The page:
Study suggests couples likely to break up around holiday season

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On the first day of Christmas, your true love might be more likely to give you a broken heart than a partridge in a pear tree, according to a study observing Facebook relationship statuses.

Breakup times on Facebook occurred frequently around the holidays, according to the study done by Lee Byron and David McCandless in 2008.

According to the study, breakups were most frequent around spring and winter breaks, but breakups were also common around Valentine’s Day,  April Fools’ Day and during the summer. However, people seemed to keep Christmas Day special because the study reported it as the lowest peak in the entire year. 

Dannelle Larsen-Rife, an associate social and behavioral science professor, specializes in parent-child and romantic relationships across lifespans. She said people tend to have positive regard for the holidays, but there are pressures that come with them.

Students said popular holiday pressures are gift giving and meeting families.

Larsen said some people don’t feel comfortable moving to the next step in their relationship by making a financial and intimate commitment that goes along with gift-giving.

“The media tells us that if you love someone you are going to spend a lot of money on them, but that isn’t necessarily love,” Larsen-Rife said.

Love is about caring, time, thoughtfulness and human connection, she said.

Larsen-Rife also said, for couples involved in newer relationships, meeting each others’ families puts pressure on the relationship by forcing another level of commitment. She said individuals in long-term relationships often feel pressure when deciding whose family to spend the holidays with. Larsen-Rife said this problem correlates with higher divorce rates around this time of year. 

Kelly Feyen, a sophomore medical radiography major from Bullhead, Arizona, said technology also affects modern­-day relationships. 

“We don’t update Facebook about our relationship because that gives everybody a say in how your relationship is going,” Feyen said.

Larsen-Rife said relationships and technology is a fairly new phenomenon that has caused relationships to speed up.

“Dating is a lost art,” Larsen-Rife said. “Young people don’t date anymore, (and) they have serial relationships—one relationship after another— rather than dating multiple people at once.”

Larsen-Rife said “serial relationships” have changed the level of commitment and expectations within relationships, and people date less before they make the commitment of marriage.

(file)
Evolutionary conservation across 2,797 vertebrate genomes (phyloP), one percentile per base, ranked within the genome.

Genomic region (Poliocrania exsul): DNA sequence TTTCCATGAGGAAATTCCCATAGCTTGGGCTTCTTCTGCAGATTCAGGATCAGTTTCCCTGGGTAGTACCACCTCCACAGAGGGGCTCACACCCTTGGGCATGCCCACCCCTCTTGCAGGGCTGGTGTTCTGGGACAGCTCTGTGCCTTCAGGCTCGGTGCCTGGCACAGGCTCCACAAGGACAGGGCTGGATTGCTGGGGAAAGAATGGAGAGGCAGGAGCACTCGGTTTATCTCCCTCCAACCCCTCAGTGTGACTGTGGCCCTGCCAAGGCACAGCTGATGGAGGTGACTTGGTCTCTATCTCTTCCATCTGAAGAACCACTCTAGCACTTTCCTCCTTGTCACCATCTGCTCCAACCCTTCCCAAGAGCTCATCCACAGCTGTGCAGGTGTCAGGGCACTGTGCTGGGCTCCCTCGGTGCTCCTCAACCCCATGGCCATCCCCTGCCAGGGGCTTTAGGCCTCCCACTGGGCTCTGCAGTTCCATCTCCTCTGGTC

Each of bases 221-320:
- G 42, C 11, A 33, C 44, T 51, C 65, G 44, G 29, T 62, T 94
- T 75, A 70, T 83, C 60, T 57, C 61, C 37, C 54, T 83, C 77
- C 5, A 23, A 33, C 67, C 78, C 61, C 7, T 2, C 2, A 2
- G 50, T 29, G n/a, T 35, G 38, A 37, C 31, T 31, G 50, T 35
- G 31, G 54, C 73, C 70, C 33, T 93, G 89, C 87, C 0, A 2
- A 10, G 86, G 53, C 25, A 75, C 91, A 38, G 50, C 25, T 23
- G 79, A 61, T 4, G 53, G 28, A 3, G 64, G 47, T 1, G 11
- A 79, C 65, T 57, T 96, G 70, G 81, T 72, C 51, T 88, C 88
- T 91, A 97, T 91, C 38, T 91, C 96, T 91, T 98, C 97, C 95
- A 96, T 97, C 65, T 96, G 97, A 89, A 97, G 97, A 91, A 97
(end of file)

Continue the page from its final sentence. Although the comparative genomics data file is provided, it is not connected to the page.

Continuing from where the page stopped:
Technology has also made millennials lonelier, Larsen-Rife said.  

“I talk to students and young people all the time about how lonely they are, and almost nobody talks about it with each other,” Larsen-Rife said.

Young people have their “friends” on social media but actually have fewer real friends than generations before them. Students need to reach out to family and friends and build a good support system, she said.

“Relationships are like nutrition, we can’t have one relationship meet all our emotional and intimate needs,” Larsen-Rife said.

Larsen-Rife said couples need to talk about their expectations for the holidays in order to avoid those pressures.

“People may or may not even know they have those expectations until they aren’t met,” Larsen-Rife said.

She said these expectations come from the individual’s experiences when he or she is 3-5 years old and shape future relationships.  

“The relationship you have with your primary caregiver sets the foundation of your brain development,” she said. “It sets your expectations for your relationships mostly for the rest of your life.” 

Larsen-Rife said if students are debating about whether to stay in a relationship or not, she encourages them to reflect on their feelings. 

“Sometimes we sabotage ourselves,” Larsen-Rife said. “You feel this anxiety or fear, but then when (a breakup) happens, they feel very lonely.”

Larsen-Rife said to keep in mind the other person has feelings too, and when someone is going through a breakup, they need to grieve.

“Social rejection is very painful, and it is real,” Larsen-Rife said.   

Leul Ermias, a freshman criminal justice major from Las Vegas, said it might be best to stick it out through the holidays.

“If you break up with them before Christmas, they will probably hate Christmas for the rest of their life,” Ermias said.